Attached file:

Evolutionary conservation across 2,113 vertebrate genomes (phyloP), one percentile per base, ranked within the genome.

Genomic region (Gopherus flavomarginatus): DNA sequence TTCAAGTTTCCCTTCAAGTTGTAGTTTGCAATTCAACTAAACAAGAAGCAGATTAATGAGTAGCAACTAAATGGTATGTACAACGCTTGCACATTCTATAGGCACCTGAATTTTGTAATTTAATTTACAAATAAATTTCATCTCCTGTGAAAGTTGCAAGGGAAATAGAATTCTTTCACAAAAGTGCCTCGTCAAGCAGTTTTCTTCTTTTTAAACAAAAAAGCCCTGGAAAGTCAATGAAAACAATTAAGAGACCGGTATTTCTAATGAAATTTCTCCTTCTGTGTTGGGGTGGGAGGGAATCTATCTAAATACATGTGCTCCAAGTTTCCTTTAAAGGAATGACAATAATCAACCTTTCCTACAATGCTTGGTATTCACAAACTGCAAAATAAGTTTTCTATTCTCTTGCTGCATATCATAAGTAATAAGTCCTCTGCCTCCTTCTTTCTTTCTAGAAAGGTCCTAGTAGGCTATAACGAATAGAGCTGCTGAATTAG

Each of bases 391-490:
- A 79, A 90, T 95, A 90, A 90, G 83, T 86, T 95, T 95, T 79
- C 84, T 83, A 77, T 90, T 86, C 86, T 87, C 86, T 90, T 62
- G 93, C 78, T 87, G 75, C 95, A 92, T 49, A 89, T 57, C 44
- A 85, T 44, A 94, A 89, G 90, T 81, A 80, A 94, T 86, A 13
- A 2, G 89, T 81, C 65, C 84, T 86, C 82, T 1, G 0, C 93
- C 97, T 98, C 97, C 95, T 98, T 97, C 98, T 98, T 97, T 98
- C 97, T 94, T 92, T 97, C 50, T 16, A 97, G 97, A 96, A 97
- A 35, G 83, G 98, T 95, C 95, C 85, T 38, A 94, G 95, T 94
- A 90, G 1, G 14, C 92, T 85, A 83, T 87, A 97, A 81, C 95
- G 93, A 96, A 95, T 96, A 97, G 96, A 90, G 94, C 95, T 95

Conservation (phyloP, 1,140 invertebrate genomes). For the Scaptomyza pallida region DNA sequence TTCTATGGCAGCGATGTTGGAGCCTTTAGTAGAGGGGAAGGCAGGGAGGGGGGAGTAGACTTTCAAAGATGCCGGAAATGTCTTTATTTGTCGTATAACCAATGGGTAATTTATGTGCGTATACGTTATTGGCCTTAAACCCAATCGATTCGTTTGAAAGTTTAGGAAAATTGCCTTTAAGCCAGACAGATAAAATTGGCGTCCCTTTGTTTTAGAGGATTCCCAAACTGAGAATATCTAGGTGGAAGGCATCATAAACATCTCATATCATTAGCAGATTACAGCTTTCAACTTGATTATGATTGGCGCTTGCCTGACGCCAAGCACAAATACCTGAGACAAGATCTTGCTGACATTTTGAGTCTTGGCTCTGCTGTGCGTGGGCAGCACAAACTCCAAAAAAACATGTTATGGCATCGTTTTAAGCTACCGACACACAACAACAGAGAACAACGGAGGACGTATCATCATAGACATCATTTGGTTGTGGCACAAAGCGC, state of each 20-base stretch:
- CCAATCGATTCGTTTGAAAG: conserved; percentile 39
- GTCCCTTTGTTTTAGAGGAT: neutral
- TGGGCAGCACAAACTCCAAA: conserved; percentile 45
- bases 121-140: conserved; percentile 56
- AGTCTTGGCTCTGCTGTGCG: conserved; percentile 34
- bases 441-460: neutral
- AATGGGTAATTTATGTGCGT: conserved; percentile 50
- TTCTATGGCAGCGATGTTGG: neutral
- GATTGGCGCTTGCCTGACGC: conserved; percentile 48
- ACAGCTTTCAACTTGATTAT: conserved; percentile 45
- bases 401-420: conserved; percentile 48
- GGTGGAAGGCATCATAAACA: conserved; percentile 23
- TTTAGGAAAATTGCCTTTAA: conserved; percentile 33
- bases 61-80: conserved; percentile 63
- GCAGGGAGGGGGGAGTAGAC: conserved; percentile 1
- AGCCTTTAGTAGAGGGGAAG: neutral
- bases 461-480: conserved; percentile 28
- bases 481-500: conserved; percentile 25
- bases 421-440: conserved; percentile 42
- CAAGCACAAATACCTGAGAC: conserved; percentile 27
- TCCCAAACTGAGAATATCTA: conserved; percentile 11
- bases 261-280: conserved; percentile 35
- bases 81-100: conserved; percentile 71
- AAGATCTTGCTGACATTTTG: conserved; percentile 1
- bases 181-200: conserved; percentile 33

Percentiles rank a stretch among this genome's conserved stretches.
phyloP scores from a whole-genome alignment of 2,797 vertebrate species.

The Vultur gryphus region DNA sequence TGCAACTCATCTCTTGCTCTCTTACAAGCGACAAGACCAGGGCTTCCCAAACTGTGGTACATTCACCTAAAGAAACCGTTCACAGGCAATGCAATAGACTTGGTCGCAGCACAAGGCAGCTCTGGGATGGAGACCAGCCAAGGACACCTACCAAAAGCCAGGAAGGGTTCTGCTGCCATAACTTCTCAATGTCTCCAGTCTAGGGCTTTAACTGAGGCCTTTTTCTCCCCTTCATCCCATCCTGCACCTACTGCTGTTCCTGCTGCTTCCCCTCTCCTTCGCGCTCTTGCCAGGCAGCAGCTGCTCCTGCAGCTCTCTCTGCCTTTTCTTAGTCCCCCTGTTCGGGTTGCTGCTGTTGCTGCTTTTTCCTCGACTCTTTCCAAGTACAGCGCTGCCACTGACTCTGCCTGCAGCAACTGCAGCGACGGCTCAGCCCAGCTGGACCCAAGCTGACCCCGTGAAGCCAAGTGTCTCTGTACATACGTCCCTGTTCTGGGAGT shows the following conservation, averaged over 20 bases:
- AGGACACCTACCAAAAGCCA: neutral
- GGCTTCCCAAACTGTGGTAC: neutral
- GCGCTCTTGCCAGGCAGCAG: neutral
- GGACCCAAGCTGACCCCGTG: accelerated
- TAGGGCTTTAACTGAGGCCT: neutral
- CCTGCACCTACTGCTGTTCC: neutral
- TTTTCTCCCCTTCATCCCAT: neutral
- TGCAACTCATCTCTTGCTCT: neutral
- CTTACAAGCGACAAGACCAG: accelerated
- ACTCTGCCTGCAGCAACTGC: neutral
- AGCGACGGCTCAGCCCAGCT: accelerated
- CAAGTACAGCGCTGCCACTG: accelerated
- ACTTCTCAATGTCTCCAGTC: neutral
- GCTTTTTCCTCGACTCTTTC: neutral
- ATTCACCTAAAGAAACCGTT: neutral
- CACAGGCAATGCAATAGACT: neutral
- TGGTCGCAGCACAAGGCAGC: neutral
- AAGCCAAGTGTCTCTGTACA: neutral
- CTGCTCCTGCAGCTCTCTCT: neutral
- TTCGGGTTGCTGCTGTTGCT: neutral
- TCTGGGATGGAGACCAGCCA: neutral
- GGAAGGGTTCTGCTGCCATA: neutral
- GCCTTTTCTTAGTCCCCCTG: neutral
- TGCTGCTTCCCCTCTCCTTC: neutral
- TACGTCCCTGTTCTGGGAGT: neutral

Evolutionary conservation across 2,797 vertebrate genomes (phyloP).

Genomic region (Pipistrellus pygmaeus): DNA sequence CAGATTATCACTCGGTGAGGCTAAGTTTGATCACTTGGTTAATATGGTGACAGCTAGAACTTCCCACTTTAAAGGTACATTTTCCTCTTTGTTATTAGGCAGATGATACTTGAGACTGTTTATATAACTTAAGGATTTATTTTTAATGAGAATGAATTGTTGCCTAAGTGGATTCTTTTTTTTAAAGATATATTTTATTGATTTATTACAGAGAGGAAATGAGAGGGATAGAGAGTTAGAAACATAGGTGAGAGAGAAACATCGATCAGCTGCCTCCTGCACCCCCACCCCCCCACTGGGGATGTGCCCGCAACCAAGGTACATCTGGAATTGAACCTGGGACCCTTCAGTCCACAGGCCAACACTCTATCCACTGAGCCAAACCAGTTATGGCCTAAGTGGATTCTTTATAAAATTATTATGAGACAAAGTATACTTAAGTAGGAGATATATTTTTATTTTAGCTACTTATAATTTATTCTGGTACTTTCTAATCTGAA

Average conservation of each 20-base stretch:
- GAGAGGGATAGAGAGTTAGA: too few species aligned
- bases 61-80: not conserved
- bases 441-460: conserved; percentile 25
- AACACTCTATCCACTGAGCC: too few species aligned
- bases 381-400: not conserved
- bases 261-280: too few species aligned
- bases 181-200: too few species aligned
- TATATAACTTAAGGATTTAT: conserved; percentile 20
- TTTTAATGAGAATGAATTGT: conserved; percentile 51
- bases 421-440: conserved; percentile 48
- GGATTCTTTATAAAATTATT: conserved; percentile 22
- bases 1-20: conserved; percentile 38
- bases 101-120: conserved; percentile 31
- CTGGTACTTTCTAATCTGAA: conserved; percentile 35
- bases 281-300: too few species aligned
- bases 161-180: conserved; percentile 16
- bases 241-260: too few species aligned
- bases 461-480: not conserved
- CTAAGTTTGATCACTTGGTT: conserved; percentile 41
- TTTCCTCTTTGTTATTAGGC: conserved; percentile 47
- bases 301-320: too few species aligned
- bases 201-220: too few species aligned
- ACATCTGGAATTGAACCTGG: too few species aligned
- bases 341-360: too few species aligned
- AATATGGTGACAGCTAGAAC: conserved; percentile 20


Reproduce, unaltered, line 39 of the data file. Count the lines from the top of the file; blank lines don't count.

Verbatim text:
- bases 181-200: conserved; percentile 33